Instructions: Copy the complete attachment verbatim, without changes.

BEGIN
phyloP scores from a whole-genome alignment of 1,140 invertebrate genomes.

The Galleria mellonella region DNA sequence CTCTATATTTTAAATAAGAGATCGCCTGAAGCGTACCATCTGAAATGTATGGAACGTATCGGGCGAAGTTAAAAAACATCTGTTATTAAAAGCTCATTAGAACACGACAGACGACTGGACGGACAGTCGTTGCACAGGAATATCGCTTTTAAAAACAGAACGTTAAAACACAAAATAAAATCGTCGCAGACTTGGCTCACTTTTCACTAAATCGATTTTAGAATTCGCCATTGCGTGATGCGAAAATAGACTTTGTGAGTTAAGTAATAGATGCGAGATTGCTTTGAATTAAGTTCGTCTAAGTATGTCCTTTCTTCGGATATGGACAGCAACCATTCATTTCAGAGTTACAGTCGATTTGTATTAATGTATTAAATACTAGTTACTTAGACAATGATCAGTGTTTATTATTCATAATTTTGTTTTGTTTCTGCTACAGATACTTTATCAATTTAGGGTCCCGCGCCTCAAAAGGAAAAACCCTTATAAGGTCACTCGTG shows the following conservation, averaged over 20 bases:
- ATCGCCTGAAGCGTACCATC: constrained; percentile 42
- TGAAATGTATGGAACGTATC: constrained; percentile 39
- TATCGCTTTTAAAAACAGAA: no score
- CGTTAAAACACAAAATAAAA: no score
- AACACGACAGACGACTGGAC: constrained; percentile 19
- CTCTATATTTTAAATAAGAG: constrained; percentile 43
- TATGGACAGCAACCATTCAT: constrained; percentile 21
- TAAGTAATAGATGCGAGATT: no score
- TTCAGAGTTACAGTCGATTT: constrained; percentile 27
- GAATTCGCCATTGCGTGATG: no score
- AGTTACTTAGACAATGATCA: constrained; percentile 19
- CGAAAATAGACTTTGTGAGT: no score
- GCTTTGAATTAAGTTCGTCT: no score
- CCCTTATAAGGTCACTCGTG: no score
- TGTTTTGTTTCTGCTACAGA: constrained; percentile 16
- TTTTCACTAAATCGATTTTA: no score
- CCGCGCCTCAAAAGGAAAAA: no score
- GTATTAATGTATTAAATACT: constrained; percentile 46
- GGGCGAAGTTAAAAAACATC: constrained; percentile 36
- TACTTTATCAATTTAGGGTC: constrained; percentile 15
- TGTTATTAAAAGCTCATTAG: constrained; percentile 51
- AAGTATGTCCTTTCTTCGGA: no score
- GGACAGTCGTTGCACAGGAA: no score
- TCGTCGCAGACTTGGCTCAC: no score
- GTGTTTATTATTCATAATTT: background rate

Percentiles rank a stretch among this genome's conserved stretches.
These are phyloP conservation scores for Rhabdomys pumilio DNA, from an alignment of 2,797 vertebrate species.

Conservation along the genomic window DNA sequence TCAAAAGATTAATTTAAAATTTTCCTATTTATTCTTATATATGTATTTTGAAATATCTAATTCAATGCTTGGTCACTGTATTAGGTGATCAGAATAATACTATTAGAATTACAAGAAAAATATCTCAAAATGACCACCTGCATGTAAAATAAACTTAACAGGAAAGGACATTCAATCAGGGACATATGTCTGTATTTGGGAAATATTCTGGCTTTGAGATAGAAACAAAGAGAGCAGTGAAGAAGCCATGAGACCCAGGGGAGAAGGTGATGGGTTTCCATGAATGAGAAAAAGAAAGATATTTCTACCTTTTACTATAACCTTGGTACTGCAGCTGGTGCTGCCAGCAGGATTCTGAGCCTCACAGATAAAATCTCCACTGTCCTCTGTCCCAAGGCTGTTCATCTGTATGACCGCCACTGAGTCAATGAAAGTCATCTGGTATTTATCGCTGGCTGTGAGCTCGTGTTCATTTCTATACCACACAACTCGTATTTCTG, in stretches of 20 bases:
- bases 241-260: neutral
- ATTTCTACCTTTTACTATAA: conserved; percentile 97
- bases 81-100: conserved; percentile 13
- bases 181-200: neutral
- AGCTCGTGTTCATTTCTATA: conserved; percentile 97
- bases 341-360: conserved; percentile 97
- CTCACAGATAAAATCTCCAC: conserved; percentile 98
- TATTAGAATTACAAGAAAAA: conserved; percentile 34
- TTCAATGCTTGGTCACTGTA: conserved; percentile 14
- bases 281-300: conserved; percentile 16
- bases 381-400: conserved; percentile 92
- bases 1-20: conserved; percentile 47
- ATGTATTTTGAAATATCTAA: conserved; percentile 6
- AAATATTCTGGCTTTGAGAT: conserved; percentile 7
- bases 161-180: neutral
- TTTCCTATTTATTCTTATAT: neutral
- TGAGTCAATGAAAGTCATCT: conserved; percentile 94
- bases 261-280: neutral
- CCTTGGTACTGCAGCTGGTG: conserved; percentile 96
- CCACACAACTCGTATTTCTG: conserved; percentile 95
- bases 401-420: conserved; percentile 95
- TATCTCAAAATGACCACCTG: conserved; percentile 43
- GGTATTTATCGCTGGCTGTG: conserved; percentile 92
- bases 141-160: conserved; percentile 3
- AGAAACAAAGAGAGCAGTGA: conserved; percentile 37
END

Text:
phyloP scores from a whole-genome alignment of 1,140 invertebrate genomes.

The Galleria mellonella region DNA sequence CTCTATATTTTAAATAAGAGATCGCCTGAAGCGTACCATCTGAAATGTATGGAACGTATCGGGCGAAGTTAAAAAACATCTGTTATTAAAAGCTCATTAGAACACGACAGACGACTGGACGGACAGTCGTTGCACAGGAATATCGCTTTTAAAAACAGAACGTTAAAACACAAAATAAAATCGTCGCAGACTTGGCTCACTTTTCACTAAATCGATTTTAGAATTCGCCATTGCGTGATGCGAAAATAGACTTTGTGAGTTAAGTAATAGATGCGAGATTGCTTTGAATTAAGTTCGTCTAAGTATGTCCTTTCTTCGGATATGGACAGCAACCATTCATTTCAGAGTTACAGTCGATTTGTATTAATGTATTAAATACTAGTTACTTAGACAATGATCAGTGTTTATTATTCATAATTTTGTTTTGTTTCTGCTACAGATACTTTATCAATTTAGGGTCCCGCGCCTCAAAAGGAAAAACCCTTATAAGGTCACTCGTG shows the following conservation, averaged over 20 bases:
- ATCGCCTGAAGCGTACCATC: constrained; percentile 42
- TGAAATGTATGGAACGTATC: constrained; percentile 39
- TATCGCTTTTAAAAACAGAA: no score
- CGTTAAAACACAAAATAAAA: no score
- AACACGACAGACGACTGGAC: constrained; percentile 19
- CTCTATATTTTAAATAAGAG: constrained; percentile 43
- TATGGACAGCAACCATTCAT: constrained; percentile 21
- TAAGTAATAGATGCGAGATT: no score
- TTCAGAGTTACAGTCGATTT: constrained; percentile 27
- GAATTCGCCATTGCGTGATG: no score
- AGTTACTTAGACAATGATCA: constrained; percentile 19
- CGAAAATAGACTTTGTGAGT: no score
- GCTTTGAATTAAGTTCGTCT: no score
- CCCTTATAAGGTCACTCGTG: no score
- TGTTTTGTTTCTGCTACAGA: constrained; percentile 16
- TTTTCACTAAATCGATTTTA: no score
- CCGCGCCTCAAAAGGAAAAA: no score
- GTATTAATGTATTAAATACT: constrained; percentile 46
- GGGCGAAGTTAAAAAACATC: constrained; percentile 36
- TACTTTATCAATTTAGGGTC: constrained; percentile 15
- TGTTATTAAAAGCTCATTAG: constrained; percentile 51
- AAGTATGTCCTTTCTTCGGA: no score
- GGACAGTCGTTGCACAGGAA: no score
- TCGTCGCAGACTTGGCTCAC: no score
- GTGTTTATTATTCATAATTT: background rate

Percentiles rank a stretch among this genome's conserved stretches.
These are phyloP conservation scores for Rhabdomys pumilio DNA, from an alignment of 2,797 vertebrate species.

Conservation along the genomic window DNA sequence TCAAAAGATTAATTTAAAATTTTCCTATTTATTCTTATATATGTATTTTGAAATATCTAATTCAATGCTTGGTCACTGTATTAGGTGATCAGAATAATACTATTAGAATTACAAGAAAAATATCTCAAAATGACCACCTGCATGTAAAATAAACTTAACAGGAAAGGACATTCAATCAGGGACATATGTCTGTATTTGGGAAATATTCTGGCTTTGAGATAGAAACAAAGAGAGCAGTGAAGAAGCCATGAGACCCAGGGGAGAAGGTGATGGGTTTCCATGAATGAGAAAAAGAAAGATATTTCTACCTTTTACTATAACCTTGGTACTGCAGCTGGTGCTGCCAGCAGGATTCTGAGCCTCACAGATAAAATCTCCACTGTCCTCTGTCCCAAGGCTGTTCATCTGTATGACCGCCACTGAGTCAATGAAAGTCATCTGGTATTTATCGCTGGCTGTGAGCTCGTGTTCATTTCTATACCACACAACTCGTATTTCTG, in stretches of 20 bases:
- bases 241-260: neutral
- ATTTCTACCTTTTACTATAA: conserved; percentile 97
- bases 81-100: conserved; percentile 13
- bases 181-200: neutral
- AGCTCGTGTTCATTTCTATA: conserved; percentile 97
- bases 341-360: conserved; percentile 97
- CTCACAGATAAAATCTCCAC: conserved; percentile 98
- TATTAGAATTACAAGAAAAA: conserved; percentile 34
- TTCAATGCTTGGTCACTGTA: conserved; percentile 14
- bases 281-300: conserved; percentile 16
- bases 381-400: conserved; percentile 92
- bases 1-20: conserved; percentile 47
- ATGTATTTTGAAATATCTAA: conserved; percentile 6
- AAATATTCTGGCTTTGAGAT: conserved; percentile 7
- bases 161-180: neutral
- TTTCCTATTTATTCTTATAT: neutral
- TGAGTCAATGAAAGTCATCT: conserved; percentile 94
- bases 261-280: neutral
- CCTTGGTACTGCAGCTGGTG: conserved; percentile 96
- CCACACAACTCGTATTTCTG: conserved; percentile 95
- bases 401-420: conserved; percentile 95
- TATCTCAAAATGACCACCTG: conserved; percentile 43
- GGTATTTATCGCTGGCTGTG: conserved; percentile 92
- bases 141-160: conserved; percentile 3
- AGAAACAAAGAGAGCAGTGA: conserved; percentile 37